I am a woman who finds weeding therapeutic. Something about discerning what is wanted from what is not, something about being so close to the soil, and then the satisfying look and feel of the land when the job is done, knowing the remaining plants will have the room and nutrients to grow well.
Earlier this week, in the late afternoon sunshine, I worked in my front yard by weeding under the Blue Spruce. Very few things grow well under evergreens because of how they change the chemistry of the soil, making it less hospitable. Still, grasses, blue bells, and good old reliable dandelion manage to grow abundantly there.
I stopped thinking of dandelions as weeds years ago when I learned they are really food. Good food. Dandelion is beneficial for the liver, which in Chinese medicine, is known as “The General" of the body. It is said that if your liver is healthy and strong, the rest of your body will follow suit. I plan to treat my liver to these roots.
The good news is that because the soil under the Spruce is mostly built-up pine needles, it’s very loose. Not to mention it smells great. The even better news is that the dandelions relinquish their hold so nicely, emerging with their roots often completely intact. (I have found that Spring and Autumn are the seasons to harvest dandelion. During Summer and Winter, they keep a very tight grip in the earth. Good luck coaxing them out then.) And what roots! Some of them are a pinky-finger-thick, some are longer than my hair. They are strong but supple, full of nutrients, and in this season, the spark of awakening. I know they will stimulate my liver after a long winter of lethargy.
By the time I have pulled them all, I have a sizable pile.
But only the first part of this job has begun. I cover them with water and soak them overnight.
(Forgot to take that photo!)
Not only does this loosen the soil clinging to them but it softens their skins. The next day I scrub them with my veggie scrubber and peel some of the tougher skins away. There are so many that after a while I get selective, choosing to keep the thickest and longest ones. This job requires patience and tenacity, taking an hour at least. I keep thinking of my liver as I feel my hands become prunes from the water, watch as the skin around my fingernails becomes tender and scraggly, especially by my thumbnail which has served as my greatest tool- a piercing peeler.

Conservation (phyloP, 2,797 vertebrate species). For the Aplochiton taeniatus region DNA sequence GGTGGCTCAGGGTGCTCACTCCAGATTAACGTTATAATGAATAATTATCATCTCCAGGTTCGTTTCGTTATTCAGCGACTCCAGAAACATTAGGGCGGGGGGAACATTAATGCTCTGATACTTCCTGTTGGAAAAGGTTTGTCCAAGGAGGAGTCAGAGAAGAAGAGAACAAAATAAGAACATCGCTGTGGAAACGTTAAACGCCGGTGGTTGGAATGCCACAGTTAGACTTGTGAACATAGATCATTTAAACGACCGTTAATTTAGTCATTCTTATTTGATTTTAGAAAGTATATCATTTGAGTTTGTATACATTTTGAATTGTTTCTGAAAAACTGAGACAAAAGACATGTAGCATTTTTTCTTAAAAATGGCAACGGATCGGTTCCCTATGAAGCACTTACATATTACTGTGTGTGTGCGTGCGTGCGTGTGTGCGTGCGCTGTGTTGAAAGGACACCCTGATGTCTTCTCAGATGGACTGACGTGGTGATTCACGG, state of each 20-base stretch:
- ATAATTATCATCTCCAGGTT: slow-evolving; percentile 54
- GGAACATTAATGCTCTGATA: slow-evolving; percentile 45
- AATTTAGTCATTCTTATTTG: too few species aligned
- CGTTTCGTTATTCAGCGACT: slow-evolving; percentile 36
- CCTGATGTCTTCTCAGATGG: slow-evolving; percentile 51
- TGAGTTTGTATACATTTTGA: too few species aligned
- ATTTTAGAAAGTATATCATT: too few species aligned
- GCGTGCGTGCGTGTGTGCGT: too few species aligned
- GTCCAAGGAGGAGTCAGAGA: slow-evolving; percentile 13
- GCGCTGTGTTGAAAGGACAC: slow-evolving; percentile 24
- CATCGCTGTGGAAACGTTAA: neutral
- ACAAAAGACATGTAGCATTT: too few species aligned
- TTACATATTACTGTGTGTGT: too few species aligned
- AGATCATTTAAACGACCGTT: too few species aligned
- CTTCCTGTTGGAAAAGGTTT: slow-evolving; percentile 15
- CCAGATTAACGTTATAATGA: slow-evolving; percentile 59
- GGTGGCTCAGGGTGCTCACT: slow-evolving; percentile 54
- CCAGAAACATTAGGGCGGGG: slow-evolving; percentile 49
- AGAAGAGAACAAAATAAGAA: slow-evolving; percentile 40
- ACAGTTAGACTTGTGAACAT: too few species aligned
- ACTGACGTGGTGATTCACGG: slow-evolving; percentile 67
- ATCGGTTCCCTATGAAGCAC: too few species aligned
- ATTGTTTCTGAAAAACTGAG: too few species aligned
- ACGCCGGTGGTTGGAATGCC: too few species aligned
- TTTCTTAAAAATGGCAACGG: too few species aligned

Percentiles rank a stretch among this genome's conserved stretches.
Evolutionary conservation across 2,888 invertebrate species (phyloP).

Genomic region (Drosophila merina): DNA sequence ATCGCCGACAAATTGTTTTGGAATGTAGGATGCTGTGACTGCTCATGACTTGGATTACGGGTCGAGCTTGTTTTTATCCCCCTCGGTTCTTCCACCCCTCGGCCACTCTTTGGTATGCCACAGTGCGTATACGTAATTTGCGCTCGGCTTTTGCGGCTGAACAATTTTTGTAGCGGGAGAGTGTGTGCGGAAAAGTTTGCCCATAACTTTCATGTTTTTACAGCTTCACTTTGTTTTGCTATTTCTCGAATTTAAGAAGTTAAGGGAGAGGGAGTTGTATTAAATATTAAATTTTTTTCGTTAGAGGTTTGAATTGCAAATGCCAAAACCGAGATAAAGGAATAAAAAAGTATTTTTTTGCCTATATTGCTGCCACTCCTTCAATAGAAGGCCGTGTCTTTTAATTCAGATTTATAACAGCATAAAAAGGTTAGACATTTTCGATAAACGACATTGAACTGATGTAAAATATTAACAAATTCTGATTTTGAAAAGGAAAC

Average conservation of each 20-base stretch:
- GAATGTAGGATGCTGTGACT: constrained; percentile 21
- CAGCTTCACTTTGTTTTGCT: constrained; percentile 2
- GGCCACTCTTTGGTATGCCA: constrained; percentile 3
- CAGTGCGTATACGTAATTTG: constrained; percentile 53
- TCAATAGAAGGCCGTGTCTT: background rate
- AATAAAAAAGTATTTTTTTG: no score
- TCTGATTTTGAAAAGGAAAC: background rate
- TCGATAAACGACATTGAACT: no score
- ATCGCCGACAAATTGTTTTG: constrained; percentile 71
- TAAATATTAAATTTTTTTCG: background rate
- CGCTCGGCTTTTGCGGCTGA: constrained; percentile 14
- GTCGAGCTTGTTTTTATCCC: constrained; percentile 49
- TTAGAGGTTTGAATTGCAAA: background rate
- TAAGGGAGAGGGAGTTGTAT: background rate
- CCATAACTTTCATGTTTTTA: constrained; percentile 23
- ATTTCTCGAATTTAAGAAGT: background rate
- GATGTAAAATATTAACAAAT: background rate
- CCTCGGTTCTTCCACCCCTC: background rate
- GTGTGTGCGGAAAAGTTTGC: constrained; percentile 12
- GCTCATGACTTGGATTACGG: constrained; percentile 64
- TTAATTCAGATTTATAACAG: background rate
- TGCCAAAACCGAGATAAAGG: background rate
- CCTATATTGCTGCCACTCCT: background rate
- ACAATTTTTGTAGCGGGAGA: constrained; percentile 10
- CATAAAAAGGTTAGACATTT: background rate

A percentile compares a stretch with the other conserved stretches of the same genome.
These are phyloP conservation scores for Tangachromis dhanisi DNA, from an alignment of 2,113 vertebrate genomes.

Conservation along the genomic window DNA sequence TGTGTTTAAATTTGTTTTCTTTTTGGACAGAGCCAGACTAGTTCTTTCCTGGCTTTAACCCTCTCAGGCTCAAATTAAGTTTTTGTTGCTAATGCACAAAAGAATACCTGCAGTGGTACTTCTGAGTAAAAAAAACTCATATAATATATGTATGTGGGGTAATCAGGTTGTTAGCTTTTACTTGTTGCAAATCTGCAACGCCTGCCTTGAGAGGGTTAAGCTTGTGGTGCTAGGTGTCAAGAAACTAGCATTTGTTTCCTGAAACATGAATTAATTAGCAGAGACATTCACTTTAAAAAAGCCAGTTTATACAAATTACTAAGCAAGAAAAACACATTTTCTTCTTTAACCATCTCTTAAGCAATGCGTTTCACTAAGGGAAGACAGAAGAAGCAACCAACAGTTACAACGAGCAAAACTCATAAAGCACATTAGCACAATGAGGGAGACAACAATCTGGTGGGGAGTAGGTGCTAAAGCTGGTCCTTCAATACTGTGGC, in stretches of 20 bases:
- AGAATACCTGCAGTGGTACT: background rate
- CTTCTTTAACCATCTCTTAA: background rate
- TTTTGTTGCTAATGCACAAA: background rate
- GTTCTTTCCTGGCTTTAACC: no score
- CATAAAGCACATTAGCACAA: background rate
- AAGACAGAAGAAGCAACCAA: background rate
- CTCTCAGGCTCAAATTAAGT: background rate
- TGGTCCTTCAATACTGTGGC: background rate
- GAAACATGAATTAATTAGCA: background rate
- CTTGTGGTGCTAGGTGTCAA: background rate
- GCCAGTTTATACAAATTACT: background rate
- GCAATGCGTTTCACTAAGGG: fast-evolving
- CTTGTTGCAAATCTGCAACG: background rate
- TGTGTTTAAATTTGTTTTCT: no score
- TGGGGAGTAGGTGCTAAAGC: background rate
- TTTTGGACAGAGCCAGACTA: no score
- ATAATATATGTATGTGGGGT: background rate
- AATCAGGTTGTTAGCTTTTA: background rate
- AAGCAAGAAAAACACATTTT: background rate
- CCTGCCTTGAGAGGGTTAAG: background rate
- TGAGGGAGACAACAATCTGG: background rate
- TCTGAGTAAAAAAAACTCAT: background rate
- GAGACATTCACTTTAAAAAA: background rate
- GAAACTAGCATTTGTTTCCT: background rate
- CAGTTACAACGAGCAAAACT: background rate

But there is more to do to complete this job. Time to chop.
I could toss them in the food processor and complete this step in less than a minute. But I like to do it by hand. I like the sound of the blade slicing through the roots, the sight of them getting chunked down, the smell of the earthy roots wafting to my nose. Something about this process that slakes my thirst for transformation. Like all change, this takes a bit of time.
Chop, chop, chop.
Chop, chop, chop.
They all need to be about the same size.
Chop, chop, chop.
And then when they are sufficiently hewn, I spread them out to dry. I use a platter instead of a bowl so that as much surface area of each root is exposed to the air as possible.
They look a bit like chopped walnuts, yes? For the next several days, or however long it takes, I will mix them up with my fingers, pushing them around, flipping them over and over until they are all as dry and hard as pebbles.
When I am sure they are completely dry- because if they are not, they will mold!- in a jar they’ll go, joining the other garden goodies in my cupboard. Like these, which is all that’s left from last Autumn.
And then each time I make rice, beans, lentils, quinoa, kasha, soups, stews, or anything that soaks and cooks for more than fifteen minutes or so, I will add a tablespoon or two of these roots. They will reconstitute as they cook and add an earthy flavor, a bit of texture, and much nutritious goodness to the dish.
It’s not just my liver that is getting nourished. My soul gets fed knowing I wild crafted and processed these roots myself. Something about knowing they came from healthy soil without a trace of herbicides or pesticides. About knowing I appreciate the strength and vitality dandelion brings to my life. Blessed be the roots, ancestors of the plant world. Bon Appetite!